Lead and cadmium in ion selective electrodes

Closed 14 Dec 2022

Opened 2 Nov 2022


The Restriction of the Use of Certain Hazardous Substances in Electrical and Electronic Equipment Regulations 2012 (the RoHS Regulations) restricts the use of 10 hazardous substances in electrical and electronic equipment (EEE) with a view to contributing to the protection of human health and the environment, including the sound recovery and disposal of waste.

Industry can apply for exemptions to allow the supply of products using one or more of the restricted substances above the threshold limits set down in the RoHS Regulations where specified criteria are met. Applications for exemptions are made to the Secretary of State under regulation 6 of the Hazardous Substances and Packaging (Legislative Functions and Amendment) (EU Exit) Regulations 2020 (the 2020 Regulations). Any exemption that is granted can be used across industry, not just the business that applied for the exemption. Exemptions are granted where it is determined that the necessary criteria have been met following a detailed evaluation conducted in accordance with regulation 5 of the 2020 Regulations.

Following the UK’s withdrawal from the EU, the function of granting, renewing and revoking exemptions were, in relation to Great Britain, transferred to the Secretary of State by the 2020 Regulations using powers in section 8 of the European Union (Withdrawal) Act 2018 (the Withdrawal Act).

Part of the evaluation process is a 6-week consultation to collect contributions from stakeholders.

A request for renewal for an exemption was submitted for lead and cadmium to be used in ion selective electrodes including glass of pH electrodes. These ion selective electrodes are used in many diagnostic and analytical applications, such as within blood gas analysers. Many of the devices these electrodes are used to help in the diagnosis of several medical conditions, including respiratory conditions, diabetes, and infections. The lead and cadmium specified in the exemption request is for use in the thick film pastes in the ion selective electrodes that are required for the sensors to function.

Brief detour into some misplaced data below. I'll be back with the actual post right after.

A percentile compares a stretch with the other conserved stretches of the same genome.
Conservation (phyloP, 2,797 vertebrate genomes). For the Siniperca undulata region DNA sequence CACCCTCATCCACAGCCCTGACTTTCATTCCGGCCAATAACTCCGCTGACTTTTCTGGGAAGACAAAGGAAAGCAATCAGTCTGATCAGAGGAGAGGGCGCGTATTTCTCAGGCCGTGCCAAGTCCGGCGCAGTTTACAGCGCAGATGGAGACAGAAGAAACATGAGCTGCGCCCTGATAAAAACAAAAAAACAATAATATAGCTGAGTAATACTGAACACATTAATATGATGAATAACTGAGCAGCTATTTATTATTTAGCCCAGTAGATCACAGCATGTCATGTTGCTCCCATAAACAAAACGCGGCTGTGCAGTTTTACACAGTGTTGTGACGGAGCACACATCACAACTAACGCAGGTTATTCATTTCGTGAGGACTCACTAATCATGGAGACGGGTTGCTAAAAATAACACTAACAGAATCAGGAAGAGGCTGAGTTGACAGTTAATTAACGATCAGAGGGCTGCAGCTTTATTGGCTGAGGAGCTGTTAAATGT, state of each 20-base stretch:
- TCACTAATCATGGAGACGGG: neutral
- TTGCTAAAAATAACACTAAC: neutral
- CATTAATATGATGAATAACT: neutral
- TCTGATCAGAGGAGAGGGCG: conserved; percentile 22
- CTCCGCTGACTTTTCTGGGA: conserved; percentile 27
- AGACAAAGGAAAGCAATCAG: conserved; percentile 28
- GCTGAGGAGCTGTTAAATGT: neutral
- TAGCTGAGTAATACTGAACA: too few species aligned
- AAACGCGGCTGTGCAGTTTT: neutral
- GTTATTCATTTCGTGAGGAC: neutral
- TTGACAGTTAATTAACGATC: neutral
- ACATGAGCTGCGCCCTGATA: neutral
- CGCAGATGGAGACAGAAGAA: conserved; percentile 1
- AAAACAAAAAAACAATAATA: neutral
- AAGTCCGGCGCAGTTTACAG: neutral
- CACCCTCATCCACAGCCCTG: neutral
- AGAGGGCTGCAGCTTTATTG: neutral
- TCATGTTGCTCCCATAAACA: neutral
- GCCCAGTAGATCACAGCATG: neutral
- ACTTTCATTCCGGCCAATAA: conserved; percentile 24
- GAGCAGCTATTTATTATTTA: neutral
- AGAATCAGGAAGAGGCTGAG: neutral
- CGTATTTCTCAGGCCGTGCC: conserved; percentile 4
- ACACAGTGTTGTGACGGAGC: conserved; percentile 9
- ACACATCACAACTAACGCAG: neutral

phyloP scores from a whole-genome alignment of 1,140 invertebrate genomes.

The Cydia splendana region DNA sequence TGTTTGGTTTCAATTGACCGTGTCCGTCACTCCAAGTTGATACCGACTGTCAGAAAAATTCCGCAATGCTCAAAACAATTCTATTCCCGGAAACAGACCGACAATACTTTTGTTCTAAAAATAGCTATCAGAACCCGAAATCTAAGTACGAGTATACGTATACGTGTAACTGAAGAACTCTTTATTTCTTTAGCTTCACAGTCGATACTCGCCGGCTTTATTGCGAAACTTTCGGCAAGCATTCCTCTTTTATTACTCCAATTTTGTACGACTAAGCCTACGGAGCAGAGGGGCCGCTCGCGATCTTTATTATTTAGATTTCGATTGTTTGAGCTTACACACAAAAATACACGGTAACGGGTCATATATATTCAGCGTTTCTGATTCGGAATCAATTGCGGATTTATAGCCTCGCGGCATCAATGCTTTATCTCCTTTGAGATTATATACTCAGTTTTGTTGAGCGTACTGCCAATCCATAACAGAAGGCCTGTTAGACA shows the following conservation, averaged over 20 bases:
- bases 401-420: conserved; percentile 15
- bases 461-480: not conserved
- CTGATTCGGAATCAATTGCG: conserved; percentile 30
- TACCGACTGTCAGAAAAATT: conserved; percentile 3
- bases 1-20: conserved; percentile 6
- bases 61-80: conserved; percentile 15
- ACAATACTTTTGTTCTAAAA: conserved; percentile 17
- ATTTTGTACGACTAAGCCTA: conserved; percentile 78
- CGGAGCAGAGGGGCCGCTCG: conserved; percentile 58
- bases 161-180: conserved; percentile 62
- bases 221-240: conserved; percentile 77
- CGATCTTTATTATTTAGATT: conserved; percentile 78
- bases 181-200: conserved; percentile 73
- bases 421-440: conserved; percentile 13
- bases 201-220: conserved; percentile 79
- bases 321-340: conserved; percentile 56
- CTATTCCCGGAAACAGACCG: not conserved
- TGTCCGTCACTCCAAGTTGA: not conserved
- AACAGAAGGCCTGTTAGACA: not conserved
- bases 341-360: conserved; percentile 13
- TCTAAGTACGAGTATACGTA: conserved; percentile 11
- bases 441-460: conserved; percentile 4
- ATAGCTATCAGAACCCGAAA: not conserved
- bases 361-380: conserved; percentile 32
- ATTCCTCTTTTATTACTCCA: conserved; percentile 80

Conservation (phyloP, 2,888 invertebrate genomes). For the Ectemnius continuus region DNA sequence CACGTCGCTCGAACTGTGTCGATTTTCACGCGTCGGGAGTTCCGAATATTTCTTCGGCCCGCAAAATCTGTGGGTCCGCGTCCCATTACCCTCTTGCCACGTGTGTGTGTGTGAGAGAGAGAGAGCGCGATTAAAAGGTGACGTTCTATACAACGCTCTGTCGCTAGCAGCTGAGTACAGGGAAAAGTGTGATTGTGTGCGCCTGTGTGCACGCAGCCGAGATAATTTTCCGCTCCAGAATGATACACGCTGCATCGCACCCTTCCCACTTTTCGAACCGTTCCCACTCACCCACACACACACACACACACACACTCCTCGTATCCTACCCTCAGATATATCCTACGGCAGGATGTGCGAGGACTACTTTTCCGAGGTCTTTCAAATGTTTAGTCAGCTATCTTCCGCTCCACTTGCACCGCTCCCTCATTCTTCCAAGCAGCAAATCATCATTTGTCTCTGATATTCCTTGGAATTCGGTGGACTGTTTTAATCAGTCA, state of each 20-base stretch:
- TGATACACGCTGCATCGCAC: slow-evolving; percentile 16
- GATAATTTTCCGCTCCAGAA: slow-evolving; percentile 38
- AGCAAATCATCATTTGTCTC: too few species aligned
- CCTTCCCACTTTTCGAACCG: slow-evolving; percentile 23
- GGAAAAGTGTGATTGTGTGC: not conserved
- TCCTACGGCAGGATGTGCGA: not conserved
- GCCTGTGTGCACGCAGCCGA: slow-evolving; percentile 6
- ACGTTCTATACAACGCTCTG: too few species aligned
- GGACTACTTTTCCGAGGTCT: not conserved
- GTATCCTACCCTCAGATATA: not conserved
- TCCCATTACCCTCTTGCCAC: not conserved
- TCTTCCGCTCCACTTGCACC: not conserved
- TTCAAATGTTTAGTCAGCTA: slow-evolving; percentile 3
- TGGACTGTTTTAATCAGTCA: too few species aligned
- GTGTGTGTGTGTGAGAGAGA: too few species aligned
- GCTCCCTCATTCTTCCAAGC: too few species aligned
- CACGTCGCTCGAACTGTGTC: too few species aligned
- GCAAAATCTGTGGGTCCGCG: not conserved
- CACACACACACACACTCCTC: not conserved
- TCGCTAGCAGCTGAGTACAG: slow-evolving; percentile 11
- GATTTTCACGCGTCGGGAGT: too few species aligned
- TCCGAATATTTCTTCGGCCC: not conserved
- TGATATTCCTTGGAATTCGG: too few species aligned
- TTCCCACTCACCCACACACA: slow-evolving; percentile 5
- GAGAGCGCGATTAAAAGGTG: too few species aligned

The requested duration of the exemption is until August 2026 and according to the application it would be expected to lead to the introduction of 4.3g of cadmium and 9.9g of lead to the UK market annually. The applicant states that no suitable substitutes have been verified to meet the technical performance required.

The exemption covers in vitro applications under category 8 (medical devices) of Electrical and electronic equipment (EEE), as covered in the 2012 RoHS regulations. The applicant proposed the following change in the wording of the current exemption entry: Lead and cadmium in thick film pastes, in ion selective electrodes used for blood gas systems. The original wording is lead and cadmium used in ion selective electrodes including glass of pH electrodes.

The purpose of this consultation is to seek views on the request for the renewal of an exemption to the substance restrictions in the RoHS Regulations, to collect additional data and information and to inform stakeholders about the application.



  • Environmental campaigners
  • Industries and professional services
  • Business/Private Sector
  • Producer Compliance Schemes
  • WEEE Treatment Facilities
  • Waste Management Companies
  • Electrical re-use organisations
  • SME businesses


  • Waste and recycling